Sunday, 28 February 2016

Ars Mundi: The Serpens Codex

Arecibo saw it first, by pure chance. In the ever-present radio noise of the universe, a small blip, 24 times as strong as the background. Two blips. Three blips. Then five, seven, eleven, thirteen and seventeen blips. Then it repeated. Seven prime numbers. The signal repeated over and over again and as the Earth turned, every radio observatory around the world trained their receivers on the constellation of Serpens. The pattern repeated for forty-seven days, during which time scientists hotly debated what it meant. But the initial consensus was immediate:

We were not alone.

After just under forty-seven days, the signal changed. What was a sequence of grouped blips turned into a weaker carrier wave bearing analogue signals. It was so weak it might've gone unnoticed had it not been preceded by the stronger prime numbers. But this was no Hollywood movie, so there was no immediate translation. The signals were stored in massive databanks around the world as we listened to whoever was trying to speak, not yet able to understand. The second thing someone pointed out was the "prelude signal" had lasted for exactly 5,799,999,999,999,991 periods of the fundamental transition of the hydrogen atom. A prime multiple of a universal quantity made it clear without a doubt that something intelligent was behind the signal. With nothing yet to work with, and the public and media craving a name, they begun to refer to it as the Serpens Codex.

The world held its breath while the scientists worked. Monte Carlo simulations of various configurations of resolutions, pixel layouts, scan rates and rastering methods combined with pattern-recognition algorithms did the brute force searches while expert crytographers tried various analysis techniques. Ten weeks later, the supercomputer cluster at the University of Ottawa found what everyone had been looking for – a white circle on a black background. What followed was an almost exact copy of what we had put on the Voyager Golden Record. A slow build-up of notation, language and numerals. Mathematical diagrams demonstrating Pythagoras's Theorem, vector geometry, calculus and matrix operations. Pictures of an alien world, annotated with scales of distance and chemical formulae. Images and videos of strange creatures eating, sleeping, drinking, dancing, laughing and crying. Music both haunting and alien. Performances and ceremonies. Greetings in hundreds of languages. Art and culture, science and technology. The world watched in awe as an entire civilisation bared itself to us.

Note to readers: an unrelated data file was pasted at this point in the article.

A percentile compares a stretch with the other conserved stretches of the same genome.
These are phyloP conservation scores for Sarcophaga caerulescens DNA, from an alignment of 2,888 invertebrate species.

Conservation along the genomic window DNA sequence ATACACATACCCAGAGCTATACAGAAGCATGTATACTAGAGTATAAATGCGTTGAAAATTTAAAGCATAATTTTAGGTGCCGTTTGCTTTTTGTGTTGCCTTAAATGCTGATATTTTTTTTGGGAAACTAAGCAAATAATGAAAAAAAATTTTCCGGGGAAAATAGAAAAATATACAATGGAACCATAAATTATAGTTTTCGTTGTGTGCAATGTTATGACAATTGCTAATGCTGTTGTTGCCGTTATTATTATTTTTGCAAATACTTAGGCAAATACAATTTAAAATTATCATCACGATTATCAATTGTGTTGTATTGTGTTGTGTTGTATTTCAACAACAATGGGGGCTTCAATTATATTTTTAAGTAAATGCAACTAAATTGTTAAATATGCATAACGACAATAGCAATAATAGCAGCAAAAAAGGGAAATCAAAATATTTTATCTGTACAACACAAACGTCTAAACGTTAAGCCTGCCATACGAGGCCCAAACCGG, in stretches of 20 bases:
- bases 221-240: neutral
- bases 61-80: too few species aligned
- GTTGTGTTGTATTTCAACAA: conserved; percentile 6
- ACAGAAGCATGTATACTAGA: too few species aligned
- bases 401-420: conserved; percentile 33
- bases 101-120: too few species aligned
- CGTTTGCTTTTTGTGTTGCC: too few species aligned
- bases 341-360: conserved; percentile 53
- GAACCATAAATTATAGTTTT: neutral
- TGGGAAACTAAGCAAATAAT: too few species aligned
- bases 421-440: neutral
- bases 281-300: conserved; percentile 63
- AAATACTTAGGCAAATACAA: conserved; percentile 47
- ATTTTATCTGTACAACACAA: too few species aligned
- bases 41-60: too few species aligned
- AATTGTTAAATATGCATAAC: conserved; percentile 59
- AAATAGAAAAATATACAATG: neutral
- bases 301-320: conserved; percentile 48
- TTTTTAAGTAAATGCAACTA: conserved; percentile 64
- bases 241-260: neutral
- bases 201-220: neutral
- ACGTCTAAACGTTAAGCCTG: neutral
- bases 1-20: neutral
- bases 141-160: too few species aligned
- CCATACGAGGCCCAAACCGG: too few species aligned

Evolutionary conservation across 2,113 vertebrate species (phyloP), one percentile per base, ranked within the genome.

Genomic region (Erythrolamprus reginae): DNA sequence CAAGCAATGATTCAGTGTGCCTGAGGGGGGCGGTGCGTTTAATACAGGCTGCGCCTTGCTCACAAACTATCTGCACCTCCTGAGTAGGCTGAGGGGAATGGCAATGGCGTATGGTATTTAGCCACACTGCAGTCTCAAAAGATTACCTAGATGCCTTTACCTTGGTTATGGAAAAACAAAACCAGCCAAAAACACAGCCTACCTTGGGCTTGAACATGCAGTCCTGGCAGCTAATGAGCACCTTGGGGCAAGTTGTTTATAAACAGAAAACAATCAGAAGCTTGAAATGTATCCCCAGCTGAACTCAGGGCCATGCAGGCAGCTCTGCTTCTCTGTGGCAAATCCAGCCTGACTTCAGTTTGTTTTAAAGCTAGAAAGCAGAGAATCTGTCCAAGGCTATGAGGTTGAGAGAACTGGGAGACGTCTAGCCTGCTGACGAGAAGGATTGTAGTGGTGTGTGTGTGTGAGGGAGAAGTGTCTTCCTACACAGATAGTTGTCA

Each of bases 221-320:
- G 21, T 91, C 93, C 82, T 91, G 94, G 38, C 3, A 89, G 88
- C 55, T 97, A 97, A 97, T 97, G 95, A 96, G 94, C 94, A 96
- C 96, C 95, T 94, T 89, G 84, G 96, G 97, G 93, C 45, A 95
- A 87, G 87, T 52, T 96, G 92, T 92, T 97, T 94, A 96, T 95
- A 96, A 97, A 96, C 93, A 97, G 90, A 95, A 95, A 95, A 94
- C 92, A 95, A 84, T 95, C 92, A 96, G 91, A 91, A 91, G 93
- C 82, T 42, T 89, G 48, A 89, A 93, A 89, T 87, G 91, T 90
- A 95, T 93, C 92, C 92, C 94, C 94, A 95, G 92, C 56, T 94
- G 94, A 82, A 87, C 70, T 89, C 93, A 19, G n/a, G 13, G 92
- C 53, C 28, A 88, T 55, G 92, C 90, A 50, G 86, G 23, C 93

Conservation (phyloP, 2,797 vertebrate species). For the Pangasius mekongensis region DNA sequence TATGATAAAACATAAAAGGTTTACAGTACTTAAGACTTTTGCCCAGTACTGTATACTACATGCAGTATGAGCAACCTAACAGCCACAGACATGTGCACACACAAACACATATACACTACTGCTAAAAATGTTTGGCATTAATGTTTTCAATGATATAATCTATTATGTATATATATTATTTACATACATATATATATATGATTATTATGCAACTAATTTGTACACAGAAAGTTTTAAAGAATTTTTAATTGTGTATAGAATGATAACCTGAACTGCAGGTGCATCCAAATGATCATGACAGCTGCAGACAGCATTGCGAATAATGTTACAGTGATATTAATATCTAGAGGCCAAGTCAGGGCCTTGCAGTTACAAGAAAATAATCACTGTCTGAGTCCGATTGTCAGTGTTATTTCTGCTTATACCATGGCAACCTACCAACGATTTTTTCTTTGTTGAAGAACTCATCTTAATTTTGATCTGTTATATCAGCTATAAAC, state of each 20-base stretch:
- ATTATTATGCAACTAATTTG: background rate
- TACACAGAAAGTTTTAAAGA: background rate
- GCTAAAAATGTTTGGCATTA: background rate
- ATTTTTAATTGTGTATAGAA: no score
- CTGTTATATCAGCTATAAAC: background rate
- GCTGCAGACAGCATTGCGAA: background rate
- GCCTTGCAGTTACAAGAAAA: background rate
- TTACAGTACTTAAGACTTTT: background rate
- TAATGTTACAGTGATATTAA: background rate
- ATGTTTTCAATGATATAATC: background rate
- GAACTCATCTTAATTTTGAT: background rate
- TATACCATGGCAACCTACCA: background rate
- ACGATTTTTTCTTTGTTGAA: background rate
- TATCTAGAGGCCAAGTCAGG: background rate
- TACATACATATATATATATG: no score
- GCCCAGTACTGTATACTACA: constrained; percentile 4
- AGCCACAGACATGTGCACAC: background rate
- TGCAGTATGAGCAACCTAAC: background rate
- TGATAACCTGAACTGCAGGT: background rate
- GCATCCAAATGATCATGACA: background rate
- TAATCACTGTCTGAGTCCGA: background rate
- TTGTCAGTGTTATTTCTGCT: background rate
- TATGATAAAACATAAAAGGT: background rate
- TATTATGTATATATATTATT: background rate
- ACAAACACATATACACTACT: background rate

Then the world watched in horror as the message begun to describe a nearby supernova. It corresponded with one that had been observed from Earth only seventeen years prior to the message. The aliens who had reached out to us were dead. A supernova event bombarded their planet with gamma rays, destroying the ozone layer and baking the world with solar and cosmic radiation, the ecosystem slowly collapsing. The message wasn't a hand of friendship. It was a dying gasp. The effort of a doomed race for some measure of immortality.

Their gift had not been in vain. 156 petabytes of data had flowed into the thousands of radio telescopes on Earth over two and a half years. The Codex had ramped up in stages, transmitting several signals on the same carrier wave, and only increased in complexity from there. Extracting signals from one another was a gargantuan task in and of itself. Sifting through the resulting information occupied most of the world's supercomputers for the next decade.

The cultural information had been front and centre in the real-time decoding of the Codex, but it hid a wealth of other information. Analysing and structuring the signal in different ways displayed different threads of the broadcast, and the supercomputer in Ottawa had simply hit on the first one. The hundreds of other threads revealed detailed information, operating principles, blueprints and schematics for various forms of technology. The most interesting technology was devices that seemed to claim to manipulate gravity and inertia. Over the next several decades, examples and prototypes of these devices were created and they worked. The field of gravitics was born.

It has been suggested that whoever broadcast the Serpens Codex specifically targeted Earth. Our own exoplanet observations have begun to become sophisticated enough that we can determine the atmospheric composition of an exoplanet via chemical spectra. With enough accuracy and the right conditions, chemicals that can only be produced by carbon-based life can be identified. The civilisation that transmitted the Serpens Codex may well have been capable of doing this, identifying biogenic compounds in Earth's atmosphere to confirm that they weren't broadcasting their last gasp to a sterile, airless rock. Given that the Codex was transmitted within the last few thousand years, Earth would have looked as alive then as it is today.